Cheney stated that it’s “very important” to stand up for what’s right, before claiming that many of her colleagues fear for their safety if they were to speak out against Trump’s baseless claims.

“I know that there are many members who have expressed concern about their own security,” Cheney said. “And I think that’s an important point to think about as well, that we now live in a country where members’ votes are affected because they’re worried about their security, they’re worried about threats on their lives. So I think that’s part of it.”

Cheney added that despite the majority of the Republican Party’s failure to speak out against election fraud falsehoods like she does, it’s her responsibility as an elected official to “tell the truth.”

Cheney torches ‘indefensible’ downplaying of Capitol insurrection by House GOP colleagues

Pressed on several House Republicans repeatedly brushing off the severity of the violence behind the Capitol insurrection during a House Oversight and Reform Committee hearing last week, Cheney said that she finds it “indefensible” that her colleagues have the nerve to downplay what happened on Jan. 6.

“I will never forget seeing the law enforcement officers, the members of the SWAT team, the rapid response forces, seeing them and their exhaustion,” Cheney said. “And they had been through hand-to-hand combat and, you know, people died.”

Alluding to a remark by Rep. Andrew Clyde (R-GA), who likened the mob of Trump supporters that breached the Capitol on Jan. 6 to a “normal tourist visit,” Cheney said that remarks that the mischaracterize the deadly Capitol insurrection are “disgraceful and despicable.”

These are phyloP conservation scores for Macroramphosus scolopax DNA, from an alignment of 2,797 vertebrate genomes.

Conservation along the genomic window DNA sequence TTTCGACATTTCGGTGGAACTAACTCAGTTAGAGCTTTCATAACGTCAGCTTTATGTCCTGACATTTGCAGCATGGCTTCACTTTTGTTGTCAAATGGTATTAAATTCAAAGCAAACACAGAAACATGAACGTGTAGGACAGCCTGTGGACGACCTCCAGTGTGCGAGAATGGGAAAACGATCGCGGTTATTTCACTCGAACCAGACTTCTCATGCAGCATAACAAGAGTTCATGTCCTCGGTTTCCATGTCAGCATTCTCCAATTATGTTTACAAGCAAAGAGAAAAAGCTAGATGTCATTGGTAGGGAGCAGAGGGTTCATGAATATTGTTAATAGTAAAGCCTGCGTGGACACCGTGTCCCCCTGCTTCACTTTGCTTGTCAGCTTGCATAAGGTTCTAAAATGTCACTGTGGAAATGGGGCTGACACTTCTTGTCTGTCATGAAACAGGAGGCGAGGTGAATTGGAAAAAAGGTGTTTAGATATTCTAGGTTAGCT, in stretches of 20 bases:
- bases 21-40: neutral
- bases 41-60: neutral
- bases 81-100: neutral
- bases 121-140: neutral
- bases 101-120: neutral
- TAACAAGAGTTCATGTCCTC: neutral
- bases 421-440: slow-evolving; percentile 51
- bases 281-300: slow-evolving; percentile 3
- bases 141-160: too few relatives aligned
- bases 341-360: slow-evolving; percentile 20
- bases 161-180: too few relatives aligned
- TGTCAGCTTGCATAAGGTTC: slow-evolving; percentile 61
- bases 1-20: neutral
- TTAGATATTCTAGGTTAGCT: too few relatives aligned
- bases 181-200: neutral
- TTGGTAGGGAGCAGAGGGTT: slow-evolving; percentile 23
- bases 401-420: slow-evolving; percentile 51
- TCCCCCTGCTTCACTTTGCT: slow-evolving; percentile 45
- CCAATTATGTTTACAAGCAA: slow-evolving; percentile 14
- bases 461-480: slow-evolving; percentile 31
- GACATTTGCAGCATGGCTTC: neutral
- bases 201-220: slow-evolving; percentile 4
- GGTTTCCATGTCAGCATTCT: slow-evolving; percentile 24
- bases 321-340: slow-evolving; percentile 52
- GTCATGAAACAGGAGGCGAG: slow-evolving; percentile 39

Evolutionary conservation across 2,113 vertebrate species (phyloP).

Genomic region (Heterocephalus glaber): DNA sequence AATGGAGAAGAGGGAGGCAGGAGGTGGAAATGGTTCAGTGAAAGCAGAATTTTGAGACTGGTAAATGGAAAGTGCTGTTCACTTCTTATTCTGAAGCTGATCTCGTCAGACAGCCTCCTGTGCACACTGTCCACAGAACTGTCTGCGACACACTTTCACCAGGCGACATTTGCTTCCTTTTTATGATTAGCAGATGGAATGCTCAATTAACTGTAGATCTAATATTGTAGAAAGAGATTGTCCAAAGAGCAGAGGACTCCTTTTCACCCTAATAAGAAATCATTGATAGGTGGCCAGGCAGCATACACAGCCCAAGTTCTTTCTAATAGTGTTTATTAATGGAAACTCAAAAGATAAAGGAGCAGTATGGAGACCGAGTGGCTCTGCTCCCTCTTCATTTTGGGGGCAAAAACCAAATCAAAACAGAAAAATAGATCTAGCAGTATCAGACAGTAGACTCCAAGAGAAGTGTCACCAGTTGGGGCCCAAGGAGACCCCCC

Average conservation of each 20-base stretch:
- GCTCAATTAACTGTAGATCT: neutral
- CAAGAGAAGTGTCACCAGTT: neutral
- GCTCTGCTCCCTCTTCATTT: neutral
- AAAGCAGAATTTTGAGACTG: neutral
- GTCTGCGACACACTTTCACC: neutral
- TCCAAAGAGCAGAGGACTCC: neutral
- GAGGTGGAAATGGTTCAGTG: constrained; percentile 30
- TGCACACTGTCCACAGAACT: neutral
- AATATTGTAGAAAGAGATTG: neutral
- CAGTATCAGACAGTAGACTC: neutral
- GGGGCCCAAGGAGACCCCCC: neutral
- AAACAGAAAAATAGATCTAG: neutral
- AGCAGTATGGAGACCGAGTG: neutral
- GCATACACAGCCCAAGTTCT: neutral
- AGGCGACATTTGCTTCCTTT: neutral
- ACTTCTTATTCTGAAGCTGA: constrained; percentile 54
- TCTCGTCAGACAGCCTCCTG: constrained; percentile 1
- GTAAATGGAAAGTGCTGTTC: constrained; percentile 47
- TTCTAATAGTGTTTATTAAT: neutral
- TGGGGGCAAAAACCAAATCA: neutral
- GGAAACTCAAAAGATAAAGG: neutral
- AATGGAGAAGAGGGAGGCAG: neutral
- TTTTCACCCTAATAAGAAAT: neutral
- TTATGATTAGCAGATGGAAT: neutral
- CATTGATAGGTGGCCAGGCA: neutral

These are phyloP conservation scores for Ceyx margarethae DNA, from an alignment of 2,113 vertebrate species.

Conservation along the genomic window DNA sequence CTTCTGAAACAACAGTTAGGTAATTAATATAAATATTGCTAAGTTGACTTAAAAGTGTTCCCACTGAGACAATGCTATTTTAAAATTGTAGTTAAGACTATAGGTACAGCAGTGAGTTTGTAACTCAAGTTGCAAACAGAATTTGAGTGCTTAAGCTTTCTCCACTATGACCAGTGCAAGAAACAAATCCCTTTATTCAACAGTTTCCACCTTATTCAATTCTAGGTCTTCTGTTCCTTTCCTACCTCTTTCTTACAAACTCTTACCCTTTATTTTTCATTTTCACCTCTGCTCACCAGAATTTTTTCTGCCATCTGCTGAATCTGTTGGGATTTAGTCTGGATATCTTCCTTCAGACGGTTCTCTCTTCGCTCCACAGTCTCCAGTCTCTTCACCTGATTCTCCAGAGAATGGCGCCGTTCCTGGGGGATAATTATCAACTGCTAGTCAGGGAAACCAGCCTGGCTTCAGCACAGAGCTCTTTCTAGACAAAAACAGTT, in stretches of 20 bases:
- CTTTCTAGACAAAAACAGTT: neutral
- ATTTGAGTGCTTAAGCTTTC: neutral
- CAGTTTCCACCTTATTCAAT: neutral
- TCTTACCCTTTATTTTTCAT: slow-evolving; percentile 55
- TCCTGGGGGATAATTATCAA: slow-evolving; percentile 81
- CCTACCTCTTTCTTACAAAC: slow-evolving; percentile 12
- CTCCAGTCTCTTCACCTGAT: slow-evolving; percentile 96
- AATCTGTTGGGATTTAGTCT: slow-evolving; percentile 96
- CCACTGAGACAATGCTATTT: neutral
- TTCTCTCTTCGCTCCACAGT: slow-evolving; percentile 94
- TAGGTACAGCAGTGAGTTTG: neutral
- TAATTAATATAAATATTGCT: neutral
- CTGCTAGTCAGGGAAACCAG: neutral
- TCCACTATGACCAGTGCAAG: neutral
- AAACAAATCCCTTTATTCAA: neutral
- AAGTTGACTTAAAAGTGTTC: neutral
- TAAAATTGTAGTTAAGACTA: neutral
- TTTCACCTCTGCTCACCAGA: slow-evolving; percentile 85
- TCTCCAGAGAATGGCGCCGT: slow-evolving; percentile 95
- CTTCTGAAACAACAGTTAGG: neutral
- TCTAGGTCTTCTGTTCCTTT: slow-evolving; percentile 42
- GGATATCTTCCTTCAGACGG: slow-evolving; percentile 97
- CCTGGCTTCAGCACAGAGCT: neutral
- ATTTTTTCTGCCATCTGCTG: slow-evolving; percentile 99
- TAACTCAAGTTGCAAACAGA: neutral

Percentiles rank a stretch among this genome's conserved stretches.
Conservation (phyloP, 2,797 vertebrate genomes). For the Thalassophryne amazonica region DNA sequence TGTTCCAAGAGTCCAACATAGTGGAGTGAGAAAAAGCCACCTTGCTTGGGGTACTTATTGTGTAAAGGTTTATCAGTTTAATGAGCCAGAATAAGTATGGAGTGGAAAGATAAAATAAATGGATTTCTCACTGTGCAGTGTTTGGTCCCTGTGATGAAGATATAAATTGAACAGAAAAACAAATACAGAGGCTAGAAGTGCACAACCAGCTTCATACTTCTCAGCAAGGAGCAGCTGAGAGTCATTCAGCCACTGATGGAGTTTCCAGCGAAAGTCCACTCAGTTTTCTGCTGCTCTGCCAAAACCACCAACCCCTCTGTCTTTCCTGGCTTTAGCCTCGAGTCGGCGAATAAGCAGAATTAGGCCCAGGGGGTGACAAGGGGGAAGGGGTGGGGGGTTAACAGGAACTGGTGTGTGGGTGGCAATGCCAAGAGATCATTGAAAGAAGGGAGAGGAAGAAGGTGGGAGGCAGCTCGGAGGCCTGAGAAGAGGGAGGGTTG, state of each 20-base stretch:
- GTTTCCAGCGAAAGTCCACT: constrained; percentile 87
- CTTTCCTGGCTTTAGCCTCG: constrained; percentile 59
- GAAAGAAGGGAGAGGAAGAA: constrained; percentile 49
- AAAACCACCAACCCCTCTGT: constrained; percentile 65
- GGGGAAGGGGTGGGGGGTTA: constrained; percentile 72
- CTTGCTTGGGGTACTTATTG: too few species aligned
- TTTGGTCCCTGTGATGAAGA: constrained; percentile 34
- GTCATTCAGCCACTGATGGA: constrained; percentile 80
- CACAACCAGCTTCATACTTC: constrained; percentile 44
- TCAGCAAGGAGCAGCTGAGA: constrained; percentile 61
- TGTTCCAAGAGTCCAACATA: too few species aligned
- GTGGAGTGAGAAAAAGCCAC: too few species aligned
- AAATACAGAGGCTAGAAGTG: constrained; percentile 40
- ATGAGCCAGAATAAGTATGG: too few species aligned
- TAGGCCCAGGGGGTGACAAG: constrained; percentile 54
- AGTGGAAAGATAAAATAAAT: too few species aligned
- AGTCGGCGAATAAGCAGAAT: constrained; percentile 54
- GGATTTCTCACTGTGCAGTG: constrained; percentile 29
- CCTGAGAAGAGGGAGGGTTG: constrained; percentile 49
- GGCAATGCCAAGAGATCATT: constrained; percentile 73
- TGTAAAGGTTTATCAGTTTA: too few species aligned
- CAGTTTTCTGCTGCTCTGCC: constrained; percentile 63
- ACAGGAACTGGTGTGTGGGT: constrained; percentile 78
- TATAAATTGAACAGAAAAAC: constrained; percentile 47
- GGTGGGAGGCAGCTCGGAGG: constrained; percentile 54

“And, you know, I won’t be part of whitewashing what happened on January 6,” Cheney said. “Nobody should be part of it. And people ought to be held accountable.”

Cheney stands by her view that Trump is a ‘danger’ to democracy

Cheney told Fox News Sunday anchor Chris Wallace that Trump “continues to be a real danger” for his continued efforts to delegitimize the election process.

“You know, what he’s doing is he’s causing people to believe that they can’t count on our electoral process to actually convey the will of the people,” Cheney said. “You know, we have to be a nation of laws. If you reject the rulings of the courts, if you work against the rulings of our courts, then you really are at war with the Constitution. And he is a continuing danger to our system.”

Cheney expressed her dismay over the former president misleading the millions of people who support him.

“They’ve been betrayed,” Cheney said. “And certainly as we see his continued action to attack our democracy, his continued refusal to accept the results of the last election, you see that ongoing danger.”

Cheney takes aim at McCarthy and Stefanik for peddling Trump’s election fraud falsehoods

Asked whether both McCarthy and Stefanik are complicit in pushing the big lie that Trump continues to espouse, Cheney unequivocally agreed that they are.

“And I’m not willing to do that,” Cheney said. “You know, I think that there are some things that have to be bigger than party, that have to be bigger than partisanship. Our oath to the Constitution is one of those.”

After saying that she has worked in countries where a peaceful transition of power does not occur, Cheney argued that Trump’s continued attacks on the Constitution and the rule of law is “dangerous” and that lawmakers are obligated to stand up against that.